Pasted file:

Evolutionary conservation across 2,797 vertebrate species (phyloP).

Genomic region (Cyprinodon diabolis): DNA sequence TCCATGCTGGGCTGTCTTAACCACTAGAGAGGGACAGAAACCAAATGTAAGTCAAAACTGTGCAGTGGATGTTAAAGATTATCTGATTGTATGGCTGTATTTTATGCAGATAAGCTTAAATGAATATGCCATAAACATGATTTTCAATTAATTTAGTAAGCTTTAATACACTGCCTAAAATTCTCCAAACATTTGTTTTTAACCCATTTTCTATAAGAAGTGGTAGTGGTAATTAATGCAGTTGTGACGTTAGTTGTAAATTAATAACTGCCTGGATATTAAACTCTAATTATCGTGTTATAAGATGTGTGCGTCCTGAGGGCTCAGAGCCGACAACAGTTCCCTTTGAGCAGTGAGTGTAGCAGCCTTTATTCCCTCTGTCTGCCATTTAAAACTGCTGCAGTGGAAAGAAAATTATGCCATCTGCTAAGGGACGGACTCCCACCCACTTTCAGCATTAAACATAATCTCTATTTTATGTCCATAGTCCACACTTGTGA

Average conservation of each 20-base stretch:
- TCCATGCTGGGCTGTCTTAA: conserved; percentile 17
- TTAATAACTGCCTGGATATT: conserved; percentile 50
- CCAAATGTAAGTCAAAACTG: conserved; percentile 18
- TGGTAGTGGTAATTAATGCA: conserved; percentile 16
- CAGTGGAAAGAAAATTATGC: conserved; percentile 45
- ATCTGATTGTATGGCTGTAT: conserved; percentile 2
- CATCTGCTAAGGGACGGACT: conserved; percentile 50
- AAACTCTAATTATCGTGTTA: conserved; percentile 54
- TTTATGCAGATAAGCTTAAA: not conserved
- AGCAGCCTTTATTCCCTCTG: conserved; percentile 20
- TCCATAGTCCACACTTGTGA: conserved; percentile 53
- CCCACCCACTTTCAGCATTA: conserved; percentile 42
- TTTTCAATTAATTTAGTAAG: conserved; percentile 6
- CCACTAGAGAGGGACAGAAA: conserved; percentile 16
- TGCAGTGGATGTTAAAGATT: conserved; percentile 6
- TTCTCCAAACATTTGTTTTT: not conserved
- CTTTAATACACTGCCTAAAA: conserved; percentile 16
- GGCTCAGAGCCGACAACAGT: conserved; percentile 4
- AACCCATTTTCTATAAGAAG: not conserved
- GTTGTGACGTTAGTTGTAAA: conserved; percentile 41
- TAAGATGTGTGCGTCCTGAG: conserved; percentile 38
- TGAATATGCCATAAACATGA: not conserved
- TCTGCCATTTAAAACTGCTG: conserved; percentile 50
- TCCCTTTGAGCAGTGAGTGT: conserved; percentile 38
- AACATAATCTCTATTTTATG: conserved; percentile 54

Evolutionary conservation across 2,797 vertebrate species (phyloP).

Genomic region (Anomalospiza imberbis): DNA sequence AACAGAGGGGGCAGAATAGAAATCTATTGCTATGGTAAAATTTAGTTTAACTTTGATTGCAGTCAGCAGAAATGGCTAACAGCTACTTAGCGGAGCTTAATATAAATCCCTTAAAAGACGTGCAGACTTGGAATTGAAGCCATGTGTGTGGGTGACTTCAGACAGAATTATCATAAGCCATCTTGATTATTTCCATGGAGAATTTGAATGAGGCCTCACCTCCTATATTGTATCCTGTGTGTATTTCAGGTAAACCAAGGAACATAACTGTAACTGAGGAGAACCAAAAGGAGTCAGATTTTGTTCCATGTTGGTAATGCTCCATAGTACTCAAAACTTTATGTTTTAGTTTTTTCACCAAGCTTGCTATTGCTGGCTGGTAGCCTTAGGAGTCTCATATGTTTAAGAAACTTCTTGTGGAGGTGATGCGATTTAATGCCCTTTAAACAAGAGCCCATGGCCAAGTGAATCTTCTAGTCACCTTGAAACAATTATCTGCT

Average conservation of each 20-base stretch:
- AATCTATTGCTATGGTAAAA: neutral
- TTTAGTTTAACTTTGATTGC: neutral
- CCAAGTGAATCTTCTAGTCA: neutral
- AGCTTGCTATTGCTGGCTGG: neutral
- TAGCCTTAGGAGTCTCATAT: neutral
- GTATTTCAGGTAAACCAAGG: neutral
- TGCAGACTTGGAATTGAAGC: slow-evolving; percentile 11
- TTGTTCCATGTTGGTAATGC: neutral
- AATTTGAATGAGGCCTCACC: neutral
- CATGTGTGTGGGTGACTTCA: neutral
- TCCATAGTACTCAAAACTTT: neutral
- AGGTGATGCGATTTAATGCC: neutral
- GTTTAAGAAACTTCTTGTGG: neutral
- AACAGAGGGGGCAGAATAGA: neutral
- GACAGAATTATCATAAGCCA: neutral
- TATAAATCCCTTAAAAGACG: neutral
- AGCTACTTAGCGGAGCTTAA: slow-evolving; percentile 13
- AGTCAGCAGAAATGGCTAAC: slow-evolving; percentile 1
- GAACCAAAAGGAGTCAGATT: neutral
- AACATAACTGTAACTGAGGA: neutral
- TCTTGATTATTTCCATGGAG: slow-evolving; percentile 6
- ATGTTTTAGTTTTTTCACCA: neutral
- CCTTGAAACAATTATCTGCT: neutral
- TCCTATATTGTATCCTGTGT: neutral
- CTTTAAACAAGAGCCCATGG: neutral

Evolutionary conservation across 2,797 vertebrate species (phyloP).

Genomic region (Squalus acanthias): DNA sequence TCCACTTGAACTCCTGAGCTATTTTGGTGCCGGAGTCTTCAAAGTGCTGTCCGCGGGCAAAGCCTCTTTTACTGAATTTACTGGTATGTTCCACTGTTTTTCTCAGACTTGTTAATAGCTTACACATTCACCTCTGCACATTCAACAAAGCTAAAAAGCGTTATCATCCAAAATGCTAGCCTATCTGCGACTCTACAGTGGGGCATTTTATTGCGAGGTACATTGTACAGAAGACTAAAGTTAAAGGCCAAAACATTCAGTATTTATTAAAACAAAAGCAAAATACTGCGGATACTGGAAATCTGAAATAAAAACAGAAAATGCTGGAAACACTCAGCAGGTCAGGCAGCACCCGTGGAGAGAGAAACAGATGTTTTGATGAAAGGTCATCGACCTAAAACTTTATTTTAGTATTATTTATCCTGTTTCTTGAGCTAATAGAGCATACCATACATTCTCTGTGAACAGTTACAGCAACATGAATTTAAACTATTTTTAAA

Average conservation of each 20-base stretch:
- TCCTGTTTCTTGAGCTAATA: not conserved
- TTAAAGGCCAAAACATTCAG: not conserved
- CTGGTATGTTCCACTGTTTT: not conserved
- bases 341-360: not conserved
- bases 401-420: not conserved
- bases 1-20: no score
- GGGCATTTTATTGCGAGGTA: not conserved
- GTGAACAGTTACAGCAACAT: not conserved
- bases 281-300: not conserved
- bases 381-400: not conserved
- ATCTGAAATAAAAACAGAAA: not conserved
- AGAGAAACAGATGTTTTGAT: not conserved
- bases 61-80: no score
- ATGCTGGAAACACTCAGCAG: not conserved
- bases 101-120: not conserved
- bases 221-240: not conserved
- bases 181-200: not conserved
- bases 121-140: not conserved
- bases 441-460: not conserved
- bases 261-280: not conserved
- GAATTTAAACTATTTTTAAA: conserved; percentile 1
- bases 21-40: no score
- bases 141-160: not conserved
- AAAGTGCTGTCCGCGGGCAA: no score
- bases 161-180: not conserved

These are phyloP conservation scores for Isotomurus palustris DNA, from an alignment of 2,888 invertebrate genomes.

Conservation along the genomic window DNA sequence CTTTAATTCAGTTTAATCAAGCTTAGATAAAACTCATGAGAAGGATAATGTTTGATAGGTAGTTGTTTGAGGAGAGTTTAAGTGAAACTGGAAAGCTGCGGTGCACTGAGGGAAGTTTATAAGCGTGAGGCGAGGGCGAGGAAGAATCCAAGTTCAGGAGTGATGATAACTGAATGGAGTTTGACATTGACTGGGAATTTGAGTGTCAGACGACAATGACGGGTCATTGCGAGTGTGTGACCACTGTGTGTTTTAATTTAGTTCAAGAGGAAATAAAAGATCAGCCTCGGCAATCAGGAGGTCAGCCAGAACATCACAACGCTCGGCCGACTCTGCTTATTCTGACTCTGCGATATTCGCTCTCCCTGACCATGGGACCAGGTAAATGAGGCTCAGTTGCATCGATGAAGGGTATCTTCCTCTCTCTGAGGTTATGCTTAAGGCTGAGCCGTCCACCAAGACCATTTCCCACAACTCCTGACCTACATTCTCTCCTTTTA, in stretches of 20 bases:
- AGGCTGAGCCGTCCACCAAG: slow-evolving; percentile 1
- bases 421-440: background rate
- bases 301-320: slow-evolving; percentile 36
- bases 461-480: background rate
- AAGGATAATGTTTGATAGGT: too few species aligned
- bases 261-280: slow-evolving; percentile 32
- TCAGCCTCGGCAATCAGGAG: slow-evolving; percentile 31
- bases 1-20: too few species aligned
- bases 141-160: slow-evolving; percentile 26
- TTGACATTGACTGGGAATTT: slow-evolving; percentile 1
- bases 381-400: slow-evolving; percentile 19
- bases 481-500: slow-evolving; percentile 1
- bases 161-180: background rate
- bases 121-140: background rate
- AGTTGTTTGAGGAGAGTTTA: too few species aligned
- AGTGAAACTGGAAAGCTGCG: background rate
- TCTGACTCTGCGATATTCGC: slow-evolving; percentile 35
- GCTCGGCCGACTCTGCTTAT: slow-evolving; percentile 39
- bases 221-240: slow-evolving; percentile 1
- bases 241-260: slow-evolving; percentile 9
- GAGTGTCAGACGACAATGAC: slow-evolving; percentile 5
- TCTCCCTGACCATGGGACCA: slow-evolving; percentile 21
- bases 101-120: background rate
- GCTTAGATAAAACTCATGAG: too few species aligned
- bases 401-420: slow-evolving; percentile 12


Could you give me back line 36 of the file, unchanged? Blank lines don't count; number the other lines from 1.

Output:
- TAGCCTTAGGAGTCTCATAT: neutral